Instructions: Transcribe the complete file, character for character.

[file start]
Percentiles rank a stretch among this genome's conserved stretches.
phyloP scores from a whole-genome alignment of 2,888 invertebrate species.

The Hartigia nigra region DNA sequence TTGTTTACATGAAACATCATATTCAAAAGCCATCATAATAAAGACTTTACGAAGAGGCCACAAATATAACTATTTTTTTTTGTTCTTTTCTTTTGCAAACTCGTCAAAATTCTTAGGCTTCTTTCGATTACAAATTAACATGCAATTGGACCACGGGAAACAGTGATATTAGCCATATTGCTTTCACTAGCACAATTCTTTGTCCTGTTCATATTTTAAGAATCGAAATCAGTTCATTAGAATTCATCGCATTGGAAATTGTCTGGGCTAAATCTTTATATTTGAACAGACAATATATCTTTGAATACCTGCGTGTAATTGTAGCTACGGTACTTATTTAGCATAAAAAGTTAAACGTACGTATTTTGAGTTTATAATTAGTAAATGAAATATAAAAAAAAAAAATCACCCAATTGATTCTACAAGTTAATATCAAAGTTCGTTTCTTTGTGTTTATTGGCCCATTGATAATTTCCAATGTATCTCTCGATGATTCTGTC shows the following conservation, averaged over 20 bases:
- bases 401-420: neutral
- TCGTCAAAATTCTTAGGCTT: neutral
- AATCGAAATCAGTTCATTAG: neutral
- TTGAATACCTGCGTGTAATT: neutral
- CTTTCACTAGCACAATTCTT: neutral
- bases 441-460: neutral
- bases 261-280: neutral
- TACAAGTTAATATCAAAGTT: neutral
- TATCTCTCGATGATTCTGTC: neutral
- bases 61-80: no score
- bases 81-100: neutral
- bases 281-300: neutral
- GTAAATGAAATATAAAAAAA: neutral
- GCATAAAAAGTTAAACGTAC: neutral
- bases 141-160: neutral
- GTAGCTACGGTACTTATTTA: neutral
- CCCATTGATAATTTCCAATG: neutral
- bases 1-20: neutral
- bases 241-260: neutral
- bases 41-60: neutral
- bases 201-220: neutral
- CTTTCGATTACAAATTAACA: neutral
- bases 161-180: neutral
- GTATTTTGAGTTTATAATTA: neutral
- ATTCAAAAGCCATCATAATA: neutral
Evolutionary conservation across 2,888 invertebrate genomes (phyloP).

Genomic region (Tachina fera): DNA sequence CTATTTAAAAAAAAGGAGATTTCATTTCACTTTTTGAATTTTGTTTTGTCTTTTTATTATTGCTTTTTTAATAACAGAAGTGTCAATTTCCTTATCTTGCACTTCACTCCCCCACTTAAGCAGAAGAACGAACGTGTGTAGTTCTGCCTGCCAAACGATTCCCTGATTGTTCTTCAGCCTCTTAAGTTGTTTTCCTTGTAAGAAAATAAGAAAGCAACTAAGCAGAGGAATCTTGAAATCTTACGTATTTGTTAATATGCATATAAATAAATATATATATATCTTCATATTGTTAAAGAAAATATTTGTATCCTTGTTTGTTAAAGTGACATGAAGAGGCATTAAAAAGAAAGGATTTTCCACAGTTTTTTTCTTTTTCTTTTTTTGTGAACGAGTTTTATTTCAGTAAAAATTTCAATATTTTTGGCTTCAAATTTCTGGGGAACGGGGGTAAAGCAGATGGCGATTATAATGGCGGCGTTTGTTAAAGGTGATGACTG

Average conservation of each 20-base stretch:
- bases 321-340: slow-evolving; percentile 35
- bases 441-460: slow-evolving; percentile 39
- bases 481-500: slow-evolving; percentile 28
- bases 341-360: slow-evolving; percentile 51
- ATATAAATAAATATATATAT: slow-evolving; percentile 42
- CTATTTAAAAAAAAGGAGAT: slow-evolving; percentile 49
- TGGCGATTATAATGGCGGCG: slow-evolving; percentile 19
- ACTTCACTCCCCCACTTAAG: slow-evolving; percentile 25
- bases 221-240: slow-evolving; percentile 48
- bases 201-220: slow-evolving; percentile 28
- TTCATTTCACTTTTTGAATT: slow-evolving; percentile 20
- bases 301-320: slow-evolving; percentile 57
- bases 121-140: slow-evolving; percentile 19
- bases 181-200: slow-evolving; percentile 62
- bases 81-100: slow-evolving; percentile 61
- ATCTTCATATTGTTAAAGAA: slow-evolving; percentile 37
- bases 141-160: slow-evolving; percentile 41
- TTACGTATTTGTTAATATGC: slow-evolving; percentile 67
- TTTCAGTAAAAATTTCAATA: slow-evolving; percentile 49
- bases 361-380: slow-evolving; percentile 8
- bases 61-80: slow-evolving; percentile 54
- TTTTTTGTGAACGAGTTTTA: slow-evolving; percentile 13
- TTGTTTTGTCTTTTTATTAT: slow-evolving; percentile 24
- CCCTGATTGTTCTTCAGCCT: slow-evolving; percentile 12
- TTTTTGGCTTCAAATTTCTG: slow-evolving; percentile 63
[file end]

Percentiles rank a stretch among this genome's conserved stretches.
phyloP scores from a whole-genome alignment of 2,888 invertebrate species.

The Hartigia nigra region DNA sequence TTGTTTACATGAAACATCATATTCAAAAGCCATCATAATAAAGACTTTACGAAGAGGCCACAAATATAACTATTTTTTTTTGTTCTTTTCTTTTGCAAACTCGTCAAAATTCTTAGGCTTCTTTCGATTACAAATTAACATGCAATTGGACCACGGGAAACAGTGATATTAGCCATATTGCTTTCACTAGCACAATTCTTTGTCCTGTTCATATTTTAAGAATCGAAATCAGTTCATTAGAATTCATCGCATTGGAAATTGTCTGGGCTAAATCTTTATATTTGAACAGACAATATATCTTTGAATACCTGCGTGTAATTGTAGCTACGGTACTTATTTAGCATAAAAAGTTAAACGTACGTATTTTGAGTTTATAATTAGTAAATGAAATATAAAAAAAAAAAATCACCCAATTGATTCTACAAGTTAATATCAAAGTTCGTTTCTTTGTGTTTATTGGCCCATTGATAATTTCCAATGTATCTCTCGATGATTCTGTC shows the following conservation, averaged over 20 bases:
- bases 401-420: neutral
- TCGTCAAAATTCTTAGGCTT: neutral
- AATCGAAATCAGTTCATTAG: neutral
- TTGAATACCTGCGTGTAATT: neutral
- CTTTCACTAGCACAATTCTT: neutral
- bases 441-460: neutral
- bases 261-280: neutral
- TACAAGTTAATATCAAAGTT: neutral
- TATCTCTCGATGATTCTGTC: neutral
- bases 61-80: no score
- bases 81-100: neutral
- bases 281-300: neutral
- GTAAATGAAATATAAAAAAA: neutral
- GCATAAAAAGTTAAACGTAC: neutral
- bases 141-160: neutral
- GTAGCTACGGTACTTATTTA: neutral
- CCCATTGATAATTTCCAATG: neutral
- bases 1-20: neutral
- bases 241-260: neutral
- bases 41-60: neutral
- bases 201-220: neutral
- CTTTCGATTACAAATTAACA: neutral
- bases 161-180: neutral
- GTATTTTGAGTTTATAATTA: neutral
- ATTCAAAAGCCATCATAATA: neutral
Evolutionary conservation across 2,888 invertebrate genomes (phyloP).

Genomic region (Tachina fera): DNA sequence CTATTTAAAAAAAAGGAGATTTCATTTCACTTTTTGAATTTTGTTTTGTCTTTTTATTATTGCTTTTTTAATAACAGAAGTGTCAATTTCCTTATCTTGCACTTCACTCCCCCACTTAAGCAGAAGAACGAACGTGTGTAGTTCTGCCTGCCAAACGATTCCCTGATTGTTCTTCAGCCTCTTAAGTTGTTTTCCTTGTAAGAAAATAAGAAAGCAACTAAGCAGAGGAATCTTGAAATCTTACGTATTTGTTAATATGCATATAAATAAATATATATATATCTTCATATTGTTAAAGAAAATATTTGTATCCTTGTTTGTTAAAGTGACATGAAGAGGCATTAAAAAGAAAGGATTTTCCACAGTTTTTTTCTTTTTCTTTTTTTGTGAACGAGTTTTATTTCAGTAAAAATTTCAATATTTTTGGCTTCAAATTTCTGGGGAACGGGGGTAAAGCAGATGGCGATTATAATGGCGGCGTTTGTTAAAGGTGATGACTG

Average conservation of each 20-base stretch:
- bases 321-340: slow-evolving; percentile 35
- bases 441-460: slow-evolving; percentile 39
- bases 481-500: slow-evolving; percentile 28
- bases 341-360: slow-evolving; percentile 51
- ATATAAATAAATATATATAT: slow-evolving; percentile 42
- CTATTTAAAAAAAAGGAGAT: slow-evolving; percentile 49
- TGGCGATTATAATGGCGGCG: slow-evolving; percentile 19
- ACTTCACTCCCCCACTTAAG: slow-evolving; percentile 25
- bases 221-240: slow-evolving; percentile 48
- bases 201-220: slow-evolving; percentile 28
- TTCATTTCACTTTTTGAATT: slow-evolving; percentile 20
- bases 301-320: slow-evolving; percentile 57
- bases 121-140: slow-evolving; percentile 19
- bases 181-200: slow-evolving; percentile 62
- bases 81-100: slow-evolving; percentile 61
- ATCTTCATATTGTTAAAGAA: slow-evolving; percentile 37
- bases 141-160: slow-evolving; percentile 41
- TTACGTATTTGTTAATATGC: slow-evolving; percentile 67
- TTTCAGTAAAAATTTCAATA: slow-evolving; percentile 49
- bases 361-380: slow-evolving; percentile 8
- bases 61-80: slow-evolving; percentile 54
- TTTTTTGTGAACGAGTTTTA: slow-evolving; percentile 13
- TTGTTTTGTCTTTTTATTAT: slow-evolving; percentile 24
- CCCTGATTGTTCTTCAGCCT: slow-evolving; percentile 12
- TTTTTGGCTTCAAATTTCTG: slow-evolving; percentile 63